Due to the extreme weather conditions, Eastern Michigan University is canceling all classes on Monday, February 2. This includes all planned campus activities, lectures and events. The University will be open as scheduled on Tuesday, February 3, for regular business and classes.
by Geoff Larcom, Published December 03, 2012
YPSILANTI - News stories have lost their essence. Instead of bridging differences, building connections, and supporting a democratic way of life, reporting too often confirms and continues a profound disconnect.
So says Christine Tracy, a journalism professor at Eastern Michigan University and one of the first scholars to bring an ecological perspective to the news.
Tracy wrote "The Newsphere: Understanding the News and Information Environment," (Peter Lang 2012) to combat disillusionment with news, which is often so highly dramatized, commercialized and packaged that it is no longer news and certainly not journalism.
"When viewed as an ecology, news is not a product to be consumed, but a conscious act of engaging with information that has value in a community," writes Tracy. "While a story can be fair and accurate, real truth evolves over time. Thus it is the value we bring to journalistic fare - our individual and collective pleas for relevance and truth - that will ultimately result in the quality we deserve."
Inspired by Teilhard's Noosphere
Celebrated Jesuit priest, mystic and scientist Pierre Teilhard de Chardin inspired Tracy to coin the word "newsphere." Teilhard's noosphere is the collective thought energy that surrounds the planet. Tracy's newsphere describes the web of connections created by conscious and responsible sharing of news and information through emerging technology.
"News stories form the fabric of our lives," Tracy says. "What we determine to be news is important because we use news stories to think about ourselves, each other and the world."
"The Newsphere" conveys Tracy's sense of urgency in changing the way we choose to consume today's fragmented media and its 24-hour news cycle. She urges more consumer awareness and personal responsibility.
Strategies for Consciously Consuming News
In "The Newsphere," Tracy offers strategies for conscious news consumption including:
Likewise, journalists are now responsible for supporting an open, networked, transparent news environment. In Tracy's Journalism classes, students learn a dialogue style of news, which replaces the more prevalent debate style. Her young reporters learn to see all sides of an issue and to search for strengths and value in others' positions.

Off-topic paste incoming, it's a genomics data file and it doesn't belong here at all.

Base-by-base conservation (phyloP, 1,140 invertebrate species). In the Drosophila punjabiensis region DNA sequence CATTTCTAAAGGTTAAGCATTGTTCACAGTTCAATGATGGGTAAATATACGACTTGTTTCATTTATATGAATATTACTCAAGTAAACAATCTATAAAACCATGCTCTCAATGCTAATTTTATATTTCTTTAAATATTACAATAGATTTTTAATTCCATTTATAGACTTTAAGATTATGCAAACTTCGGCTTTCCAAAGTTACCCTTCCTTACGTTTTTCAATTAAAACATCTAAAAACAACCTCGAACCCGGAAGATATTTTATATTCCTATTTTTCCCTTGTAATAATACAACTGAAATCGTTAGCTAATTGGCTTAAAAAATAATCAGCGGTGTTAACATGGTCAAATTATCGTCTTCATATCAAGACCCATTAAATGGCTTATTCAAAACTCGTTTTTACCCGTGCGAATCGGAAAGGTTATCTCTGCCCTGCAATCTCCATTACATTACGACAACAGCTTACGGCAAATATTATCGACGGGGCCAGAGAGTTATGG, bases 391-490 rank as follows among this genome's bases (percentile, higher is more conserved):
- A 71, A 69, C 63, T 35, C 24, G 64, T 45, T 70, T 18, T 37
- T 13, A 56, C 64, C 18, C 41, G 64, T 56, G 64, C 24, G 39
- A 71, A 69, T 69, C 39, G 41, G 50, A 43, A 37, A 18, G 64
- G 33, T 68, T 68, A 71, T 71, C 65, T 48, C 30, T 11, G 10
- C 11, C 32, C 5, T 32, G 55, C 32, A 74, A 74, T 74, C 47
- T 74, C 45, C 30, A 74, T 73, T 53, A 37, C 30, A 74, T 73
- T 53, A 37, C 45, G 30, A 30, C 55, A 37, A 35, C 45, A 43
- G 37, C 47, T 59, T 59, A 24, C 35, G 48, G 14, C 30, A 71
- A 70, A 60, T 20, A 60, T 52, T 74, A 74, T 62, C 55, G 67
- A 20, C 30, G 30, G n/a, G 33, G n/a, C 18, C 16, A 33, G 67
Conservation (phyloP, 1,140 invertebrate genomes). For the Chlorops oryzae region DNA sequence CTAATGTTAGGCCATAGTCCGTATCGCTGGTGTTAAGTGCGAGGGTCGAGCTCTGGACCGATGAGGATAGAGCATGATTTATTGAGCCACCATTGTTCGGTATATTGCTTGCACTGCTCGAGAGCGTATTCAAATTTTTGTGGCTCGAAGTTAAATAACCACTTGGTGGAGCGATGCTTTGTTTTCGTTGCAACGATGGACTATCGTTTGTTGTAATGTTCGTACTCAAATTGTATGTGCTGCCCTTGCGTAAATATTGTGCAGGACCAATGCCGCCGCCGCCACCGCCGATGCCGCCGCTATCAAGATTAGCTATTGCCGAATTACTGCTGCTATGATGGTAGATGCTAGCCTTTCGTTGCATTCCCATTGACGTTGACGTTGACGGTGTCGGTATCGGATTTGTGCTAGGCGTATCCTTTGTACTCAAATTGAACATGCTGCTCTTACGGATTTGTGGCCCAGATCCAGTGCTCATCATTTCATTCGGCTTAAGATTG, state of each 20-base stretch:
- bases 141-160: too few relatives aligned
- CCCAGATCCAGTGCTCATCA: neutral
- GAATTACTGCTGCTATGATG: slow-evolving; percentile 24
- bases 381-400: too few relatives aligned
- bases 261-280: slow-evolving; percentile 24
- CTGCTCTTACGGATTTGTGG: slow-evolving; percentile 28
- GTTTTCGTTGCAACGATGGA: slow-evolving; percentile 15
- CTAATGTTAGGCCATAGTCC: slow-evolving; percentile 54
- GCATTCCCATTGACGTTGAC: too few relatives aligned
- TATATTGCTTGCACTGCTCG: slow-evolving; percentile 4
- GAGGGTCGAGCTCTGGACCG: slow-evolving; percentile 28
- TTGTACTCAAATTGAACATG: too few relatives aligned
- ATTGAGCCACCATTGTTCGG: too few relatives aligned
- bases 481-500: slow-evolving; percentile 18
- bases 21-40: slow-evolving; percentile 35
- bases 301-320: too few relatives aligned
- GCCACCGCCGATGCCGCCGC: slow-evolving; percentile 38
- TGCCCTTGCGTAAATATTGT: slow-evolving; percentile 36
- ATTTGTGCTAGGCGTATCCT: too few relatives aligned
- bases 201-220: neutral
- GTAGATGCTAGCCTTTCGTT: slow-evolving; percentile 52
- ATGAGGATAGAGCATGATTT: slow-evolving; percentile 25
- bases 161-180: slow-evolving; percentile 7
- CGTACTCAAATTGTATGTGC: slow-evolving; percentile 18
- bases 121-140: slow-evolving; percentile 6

"When it is freely accessible, news can connect, patterns can arise, and meaning is acquired," says Tracy. "This is the new value and the new sustainability. When connections enhance a free flow of information, accuracy flows in a timely way. An open news environment is structured to produce the truth, something we can all claim as our collective intelligence."
Good Journalism is a Consciousness Raising Activity
An excellent recent example of demoralizing journalism is the reporting on the presidential election, which most often emphasized American differences, contentiousness and polarization, despite the highly validating national act of reelecting a president.
Tracy says that journalism at its best can be a consciousness raising practice, paving the way for significant social change that has historically been witnessed in areas such as the women's suffrage, environmental protection and civil rights movements.
Tracy is a media ecologist and communications scholar. She teaches Digital Journalism and Media Ecology classes at Eastern and holds a Ph.D. from Rensselaer, where she edited one of the Web's first ezines, Computer-Mediated Communication magazine. She lives in Ann Arbor, Michigan. For further discussion, visit Tracy's website and blog at www.ournewsphere.com. "The Newsphere: Understanding the News and Information Environment" is on sale at Amazon.com.